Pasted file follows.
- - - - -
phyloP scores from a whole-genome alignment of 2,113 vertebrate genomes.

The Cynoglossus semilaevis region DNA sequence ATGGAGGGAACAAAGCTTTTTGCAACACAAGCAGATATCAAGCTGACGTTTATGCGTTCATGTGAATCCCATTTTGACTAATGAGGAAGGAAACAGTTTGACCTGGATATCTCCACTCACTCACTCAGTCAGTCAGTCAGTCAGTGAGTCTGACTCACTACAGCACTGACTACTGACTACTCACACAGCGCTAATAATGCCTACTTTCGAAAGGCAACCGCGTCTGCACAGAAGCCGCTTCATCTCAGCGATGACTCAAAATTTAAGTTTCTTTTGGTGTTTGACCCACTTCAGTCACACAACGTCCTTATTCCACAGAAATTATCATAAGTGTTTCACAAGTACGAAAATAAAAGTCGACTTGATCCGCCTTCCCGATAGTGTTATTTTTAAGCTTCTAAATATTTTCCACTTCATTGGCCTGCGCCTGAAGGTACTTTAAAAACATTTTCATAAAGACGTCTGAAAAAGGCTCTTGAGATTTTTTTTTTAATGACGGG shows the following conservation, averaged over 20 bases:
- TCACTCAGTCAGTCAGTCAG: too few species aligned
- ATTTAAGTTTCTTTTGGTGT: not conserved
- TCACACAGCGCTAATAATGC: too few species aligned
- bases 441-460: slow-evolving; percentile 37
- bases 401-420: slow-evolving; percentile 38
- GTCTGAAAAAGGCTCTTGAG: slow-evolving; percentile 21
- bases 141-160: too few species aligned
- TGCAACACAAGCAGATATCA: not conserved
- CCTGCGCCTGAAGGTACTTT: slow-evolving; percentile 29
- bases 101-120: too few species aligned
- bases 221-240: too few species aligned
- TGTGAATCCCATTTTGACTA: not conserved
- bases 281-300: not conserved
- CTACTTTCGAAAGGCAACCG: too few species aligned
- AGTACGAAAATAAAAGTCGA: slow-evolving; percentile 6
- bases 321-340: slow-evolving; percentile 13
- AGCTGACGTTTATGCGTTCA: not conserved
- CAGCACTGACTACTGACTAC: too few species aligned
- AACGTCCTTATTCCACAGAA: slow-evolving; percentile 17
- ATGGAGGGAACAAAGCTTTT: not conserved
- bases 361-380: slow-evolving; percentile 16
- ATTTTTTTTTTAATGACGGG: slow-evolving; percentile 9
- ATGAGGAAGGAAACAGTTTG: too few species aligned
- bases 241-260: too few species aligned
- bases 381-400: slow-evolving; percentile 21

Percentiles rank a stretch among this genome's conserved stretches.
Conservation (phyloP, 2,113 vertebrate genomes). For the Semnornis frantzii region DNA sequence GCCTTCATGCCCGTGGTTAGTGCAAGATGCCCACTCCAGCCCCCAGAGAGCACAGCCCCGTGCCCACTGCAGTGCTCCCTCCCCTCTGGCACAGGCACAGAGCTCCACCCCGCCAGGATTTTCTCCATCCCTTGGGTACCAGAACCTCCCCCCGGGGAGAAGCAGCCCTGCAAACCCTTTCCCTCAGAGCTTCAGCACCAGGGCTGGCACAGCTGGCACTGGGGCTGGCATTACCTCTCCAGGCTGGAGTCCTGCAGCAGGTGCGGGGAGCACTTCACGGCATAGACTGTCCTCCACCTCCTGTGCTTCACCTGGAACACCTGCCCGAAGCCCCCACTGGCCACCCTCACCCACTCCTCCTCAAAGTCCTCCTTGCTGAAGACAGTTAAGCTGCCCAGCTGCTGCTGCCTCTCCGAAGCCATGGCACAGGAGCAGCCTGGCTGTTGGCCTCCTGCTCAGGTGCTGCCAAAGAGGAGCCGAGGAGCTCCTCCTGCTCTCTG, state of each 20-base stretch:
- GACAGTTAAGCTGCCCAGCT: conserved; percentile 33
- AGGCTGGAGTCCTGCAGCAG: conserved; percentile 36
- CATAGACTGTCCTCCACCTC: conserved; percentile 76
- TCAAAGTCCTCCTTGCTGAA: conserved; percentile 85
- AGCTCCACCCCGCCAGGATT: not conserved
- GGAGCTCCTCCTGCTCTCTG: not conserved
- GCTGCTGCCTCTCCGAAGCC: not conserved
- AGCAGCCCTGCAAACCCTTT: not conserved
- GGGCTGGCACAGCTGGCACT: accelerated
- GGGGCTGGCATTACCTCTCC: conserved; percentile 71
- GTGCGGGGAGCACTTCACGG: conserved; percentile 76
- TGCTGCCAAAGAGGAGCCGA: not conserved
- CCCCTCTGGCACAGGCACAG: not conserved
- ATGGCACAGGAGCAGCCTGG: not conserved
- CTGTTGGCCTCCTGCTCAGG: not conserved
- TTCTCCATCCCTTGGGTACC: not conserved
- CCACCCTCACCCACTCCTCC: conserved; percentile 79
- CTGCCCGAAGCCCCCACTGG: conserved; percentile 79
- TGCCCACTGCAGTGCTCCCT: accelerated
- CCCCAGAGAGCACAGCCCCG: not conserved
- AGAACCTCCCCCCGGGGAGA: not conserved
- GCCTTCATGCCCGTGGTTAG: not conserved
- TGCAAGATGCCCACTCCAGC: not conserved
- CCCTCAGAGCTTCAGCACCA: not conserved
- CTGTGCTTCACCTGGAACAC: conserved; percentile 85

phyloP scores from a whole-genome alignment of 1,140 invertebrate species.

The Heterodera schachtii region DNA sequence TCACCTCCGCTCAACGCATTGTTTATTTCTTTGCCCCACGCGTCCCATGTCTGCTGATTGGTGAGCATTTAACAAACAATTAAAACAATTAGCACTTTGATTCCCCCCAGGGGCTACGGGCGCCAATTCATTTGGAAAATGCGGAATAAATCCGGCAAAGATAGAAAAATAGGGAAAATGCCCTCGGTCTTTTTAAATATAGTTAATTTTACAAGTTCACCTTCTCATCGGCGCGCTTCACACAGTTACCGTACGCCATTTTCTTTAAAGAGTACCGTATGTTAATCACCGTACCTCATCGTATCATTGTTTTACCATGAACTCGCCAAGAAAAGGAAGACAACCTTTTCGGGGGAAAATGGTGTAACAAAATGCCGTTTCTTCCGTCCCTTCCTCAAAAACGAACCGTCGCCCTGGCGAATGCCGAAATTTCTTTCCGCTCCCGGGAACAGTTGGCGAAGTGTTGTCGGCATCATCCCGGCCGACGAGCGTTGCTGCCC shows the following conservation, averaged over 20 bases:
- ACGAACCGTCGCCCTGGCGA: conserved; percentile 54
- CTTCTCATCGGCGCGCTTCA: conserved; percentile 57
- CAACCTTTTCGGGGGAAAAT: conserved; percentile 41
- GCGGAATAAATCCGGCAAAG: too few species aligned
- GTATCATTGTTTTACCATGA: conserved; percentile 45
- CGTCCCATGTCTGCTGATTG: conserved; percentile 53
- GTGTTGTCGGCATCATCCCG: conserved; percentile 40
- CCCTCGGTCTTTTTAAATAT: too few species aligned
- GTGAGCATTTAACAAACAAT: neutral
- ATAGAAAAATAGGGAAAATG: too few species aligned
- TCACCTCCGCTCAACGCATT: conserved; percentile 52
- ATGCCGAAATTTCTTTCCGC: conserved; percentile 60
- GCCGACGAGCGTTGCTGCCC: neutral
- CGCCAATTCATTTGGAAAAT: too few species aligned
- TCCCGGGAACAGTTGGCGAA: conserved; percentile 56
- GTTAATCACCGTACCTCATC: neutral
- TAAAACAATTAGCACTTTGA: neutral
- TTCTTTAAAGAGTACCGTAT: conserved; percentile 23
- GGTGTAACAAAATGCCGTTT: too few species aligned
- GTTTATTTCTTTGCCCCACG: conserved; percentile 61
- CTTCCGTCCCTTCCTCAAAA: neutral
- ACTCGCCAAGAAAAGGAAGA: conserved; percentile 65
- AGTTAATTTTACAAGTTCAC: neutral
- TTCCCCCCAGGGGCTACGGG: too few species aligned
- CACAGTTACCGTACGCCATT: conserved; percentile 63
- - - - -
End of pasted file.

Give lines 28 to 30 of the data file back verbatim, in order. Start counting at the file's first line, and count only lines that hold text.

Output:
Percentiles rank a stretch among this genome's conserved stretches.
Conservation (phyloP, 2,113 vertebrate genomes). For the Semnornis frantzii region DNA sequence GCCTTCATGCCCGTGGTTAGTGCAAGATGCCCACTCCAGCCCCCAGAGAGCACAGCCCCGTGCCCACTGCAGTGCTCCCTCCCCTCTGGCACAGGCACAGAGCTCCACCCCGCCAGGATTTTCTCCATCCCTTGGGTACCAGAACCTCCCCCCGGGGAGAAGCAGCCCTGCAAACCCTTTCCCTCAGAGCTTCAGCACCAGGGCTGGCACAGCTGGCACTGGGGCTGGCATTACCTCTCCAGGCTGGAGTCCTGCAGCAGGTGCGGGGAGCACTTCACGGCATAGACTGTCCTCCACCTCCTGTGCTTCACCTGGAACACCTGCCCGAAGCCCCCACTGGCCACCCTCACCCACTCCTCCTCAAAGTCCTCCTTGCTGAAGACAGTTAAGCTGCCCAGCTGCTGCTGCCTCTCCGAAGCCATGGCACAGGAGCAGCCTGGCTGTTGGCCTCCTGCTCAGGTGCTGCCAAAGAGGAGCCGAGGAGCTCCTCCTGCTCTCTG, state of each 20-base stretch:
- GACAGTTAAGCTGCCCAGCT: conserved; percentile 33